Blank Generation – [DVD]

Sunday, 27 June 2010

The kick about underground and independent filmmaking has always been the complete freedom of it. Working only with one's own money in hand means that creative freedom is absolute and that, in turn, means filmmakers are able to go as far out as their imagination and bankrolls will allow. The rigid Hollywood archetypes of structure, storytelling and shot direction can all fly out the window at the director's whim in an independent movie and the possible results of that freedom could amount to an all-new dialogue in the medium – that has been the case historically, anyway.

It should be said at this point that, yes, rock n' roll movies were not new by the time Blank Generation enjoyed its' brief and limited theatrical run in 1980. The idea of 'rock n' roll films' as a genre had already been well established, in fact, by acts like The Beatles and The Rolling Stones but Blank Generation looked and felt like nothing that came before it. The film is actually a rock movie based on mock reality and, in spite of the fact that it was shot in New York, the film doesn't resemble conventional North American fare at all. As one watches, the discerning eye is able to pick out that it is actually a fairly balanced hybrid of French film-making and designs (similar to that of Jen-Jacques Beineix), and the expressionist films that were coming out of New York – if which Andy Warhol (who makes a cameo here) was responsible for helping to shape. In that analysis, it suddenly makes perfect sense how Hell's role was cast and why the idea of starring in a feature film appealed to him so much; in the first New York punk movement, many of the bandmembers, including Hell, Tom Verlaine and Patti Smith, took much from the style and aesthetic of French writers like Arthur Rimbaud and applied it to their own living situations and artistic style. That same aesthetic drips from Blank Generation. Within the first fifteen minutes of the film alone, the hero – Billy (played by Hell) – is revealed to be a reasonably shiftless and tortured anti-hero. Not surprisingly, he has some fairly significant emotional issues (an early “love scene” with Carole Bouquet is aggressive and borders on rape), but no clear direction. His ennui dominates every scene he enters, yet Hell's innate, raw magnetism and charisma also captures those frames and steals them from everyone else – including Warhol (who plays Billy's manager, but comes off as static next to the leading man) and the positively ravishing Bouquet.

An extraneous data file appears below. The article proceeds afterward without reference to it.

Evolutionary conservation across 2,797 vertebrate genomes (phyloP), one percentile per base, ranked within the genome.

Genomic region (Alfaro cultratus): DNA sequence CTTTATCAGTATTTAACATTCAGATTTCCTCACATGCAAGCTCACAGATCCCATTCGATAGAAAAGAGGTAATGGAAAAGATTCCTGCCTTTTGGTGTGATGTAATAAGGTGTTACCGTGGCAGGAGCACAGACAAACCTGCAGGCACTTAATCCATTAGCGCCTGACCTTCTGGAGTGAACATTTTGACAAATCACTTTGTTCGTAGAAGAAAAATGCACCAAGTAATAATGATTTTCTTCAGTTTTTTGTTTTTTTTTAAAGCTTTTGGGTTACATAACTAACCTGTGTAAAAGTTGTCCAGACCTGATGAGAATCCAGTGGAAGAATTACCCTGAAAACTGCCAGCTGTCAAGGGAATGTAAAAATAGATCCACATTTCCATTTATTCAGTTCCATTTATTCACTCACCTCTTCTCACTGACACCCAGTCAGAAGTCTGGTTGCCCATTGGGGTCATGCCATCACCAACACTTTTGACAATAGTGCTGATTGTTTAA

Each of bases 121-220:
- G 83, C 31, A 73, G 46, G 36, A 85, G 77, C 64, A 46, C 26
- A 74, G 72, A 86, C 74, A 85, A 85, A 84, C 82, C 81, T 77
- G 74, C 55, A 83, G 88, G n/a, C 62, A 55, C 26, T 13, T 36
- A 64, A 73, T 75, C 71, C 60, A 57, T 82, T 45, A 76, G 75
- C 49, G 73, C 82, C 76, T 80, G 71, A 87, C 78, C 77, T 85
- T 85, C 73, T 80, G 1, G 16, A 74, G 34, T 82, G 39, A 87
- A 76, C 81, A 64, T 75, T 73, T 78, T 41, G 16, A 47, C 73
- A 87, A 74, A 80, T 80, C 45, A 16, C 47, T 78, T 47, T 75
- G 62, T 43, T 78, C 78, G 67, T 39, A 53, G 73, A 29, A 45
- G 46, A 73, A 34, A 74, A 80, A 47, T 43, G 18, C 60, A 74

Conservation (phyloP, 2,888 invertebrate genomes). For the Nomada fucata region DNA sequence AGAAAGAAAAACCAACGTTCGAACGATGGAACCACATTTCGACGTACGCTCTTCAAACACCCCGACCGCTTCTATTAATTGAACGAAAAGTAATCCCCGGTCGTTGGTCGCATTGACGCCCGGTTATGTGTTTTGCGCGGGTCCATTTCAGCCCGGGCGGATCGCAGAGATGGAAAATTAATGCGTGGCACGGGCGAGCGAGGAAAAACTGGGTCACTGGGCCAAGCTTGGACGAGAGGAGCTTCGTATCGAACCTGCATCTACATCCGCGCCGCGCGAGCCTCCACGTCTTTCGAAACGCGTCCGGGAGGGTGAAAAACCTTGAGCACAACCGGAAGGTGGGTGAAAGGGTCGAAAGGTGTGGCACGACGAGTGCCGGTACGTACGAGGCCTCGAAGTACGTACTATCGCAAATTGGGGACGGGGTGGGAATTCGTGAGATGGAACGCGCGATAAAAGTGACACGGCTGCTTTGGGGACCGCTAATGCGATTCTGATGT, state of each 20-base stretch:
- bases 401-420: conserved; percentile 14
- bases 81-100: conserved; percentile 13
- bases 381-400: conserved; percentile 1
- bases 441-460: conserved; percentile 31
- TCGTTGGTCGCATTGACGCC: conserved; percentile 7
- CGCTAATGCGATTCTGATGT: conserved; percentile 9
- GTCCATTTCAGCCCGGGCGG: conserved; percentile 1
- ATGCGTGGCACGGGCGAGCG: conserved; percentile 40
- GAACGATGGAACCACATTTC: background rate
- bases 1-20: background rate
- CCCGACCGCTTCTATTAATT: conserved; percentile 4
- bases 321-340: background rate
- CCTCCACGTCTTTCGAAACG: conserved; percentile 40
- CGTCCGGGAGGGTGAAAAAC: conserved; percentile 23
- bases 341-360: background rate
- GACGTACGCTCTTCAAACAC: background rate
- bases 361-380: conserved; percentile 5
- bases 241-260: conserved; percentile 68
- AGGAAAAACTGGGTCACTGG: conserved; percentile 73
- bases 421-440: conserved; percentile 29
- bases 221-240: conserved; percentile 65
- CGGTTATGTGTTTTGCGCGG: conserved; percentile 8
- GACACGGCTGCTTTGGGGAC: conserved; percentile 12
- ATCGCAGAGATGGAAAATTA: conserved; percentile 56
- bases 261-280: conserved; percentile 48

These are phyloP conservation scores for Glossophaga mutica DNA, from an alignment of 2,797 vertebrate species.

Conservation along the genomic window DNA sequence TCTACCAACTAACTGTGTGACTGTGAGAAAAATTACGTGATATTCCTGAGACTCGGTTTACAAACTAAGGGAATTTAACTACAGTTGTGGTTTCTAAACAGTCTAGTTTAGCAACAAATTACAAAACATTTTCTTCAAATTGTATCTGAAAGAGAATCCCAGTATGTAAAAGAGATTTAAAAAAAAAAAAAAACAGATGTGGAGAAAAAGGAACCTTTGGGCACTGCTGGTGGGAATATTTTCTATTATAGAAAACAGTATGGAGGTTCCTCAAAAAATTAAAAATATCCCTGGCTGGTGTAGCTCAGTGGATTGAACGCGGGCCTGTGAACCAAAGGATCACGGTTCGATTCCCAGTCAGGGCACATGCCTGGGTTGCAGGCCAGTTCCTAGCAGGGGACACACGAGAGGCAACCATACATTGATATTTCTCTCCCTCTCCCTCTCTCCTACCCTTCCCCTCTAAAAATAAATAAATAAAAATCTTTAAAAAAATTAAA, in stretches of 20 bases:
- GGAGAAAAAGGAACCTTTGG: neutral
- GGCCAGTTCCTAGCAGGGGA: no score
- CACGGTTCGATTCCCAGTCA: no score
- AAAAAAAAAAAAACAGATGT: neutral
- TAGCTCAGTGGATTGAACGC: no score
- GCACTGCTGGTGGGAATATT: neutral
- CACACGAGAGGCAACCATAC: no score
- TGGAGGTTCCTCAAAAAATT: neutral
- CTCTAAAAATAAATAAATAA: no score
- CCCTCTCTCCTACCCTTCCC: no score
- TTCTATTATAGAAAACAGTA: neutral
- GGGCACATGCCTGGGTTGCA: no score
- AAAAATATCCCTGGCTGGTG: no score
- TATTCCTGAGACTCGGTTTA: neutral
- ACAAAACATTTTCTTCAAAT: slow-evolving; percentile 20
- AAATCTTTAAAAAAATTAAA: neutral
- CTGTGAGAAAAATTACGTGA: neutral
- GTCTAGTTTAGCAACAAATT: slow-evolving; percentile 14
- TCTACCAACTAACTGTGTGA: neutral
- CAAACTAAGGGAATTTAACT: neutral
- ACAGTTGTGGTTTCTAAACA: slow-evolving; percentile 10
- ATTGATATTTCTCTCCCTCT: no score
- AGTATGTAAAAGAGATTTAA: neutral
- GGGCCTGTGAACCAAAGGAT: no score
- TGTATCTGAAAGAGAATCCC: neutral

Without meaning to sound simple, those are the things viewers need to know. The plot line, such as it is, is relegated to backdrop fodder for Hell, Bouquet and Warhol both leave intermittently, but no one really cares; in that way, Hell and director Uli Lommel bring new meaning to the term scenery chewing. The possible moral of the film could be something as simple as commentary on the pointlessness of celebrity (as pointless as someone standing up in the middle of a room and making a sad noise on a violin – for example – which does happen here), but no one ever comes right out and explicitly says that. Often, the image is the thing here over any contrived sense of story, which may also be the ending point of the film. Regardless, to his credit, Hell shines in the scenes shot at CBGB alongside his Voidoids as they run through songs like “Love Comes In Spurts” – and those that see it can tell, by degrees, that a star has been born and when that star is bored. That magnetism is the only thing that really makes the film tolerable; there really isn't much more to it than that and, while the film has never been billed as the proposed star vehicle for Richard Hell, it's clear that it could have easily stood as that.

…And now MVD has re-issued the film, for reasons that remain unclear. Don't get me wrong, there are fans of Richard Hell and cinematic historians that will be excited to see this DVD, and as well they should be; for what it is, it's a good watch. So what is it? Blank Generation is an interesting look at the possibilities for what was known as a dangerous art form (punk rock) in an arena more geared toward high art. The two flow together surprisingly well here, and that is an achievement in and of itself and so worthy of this reissued documentation.

The reissued DVD of Blank Generation is out now and available on Amazon. Buy it here .

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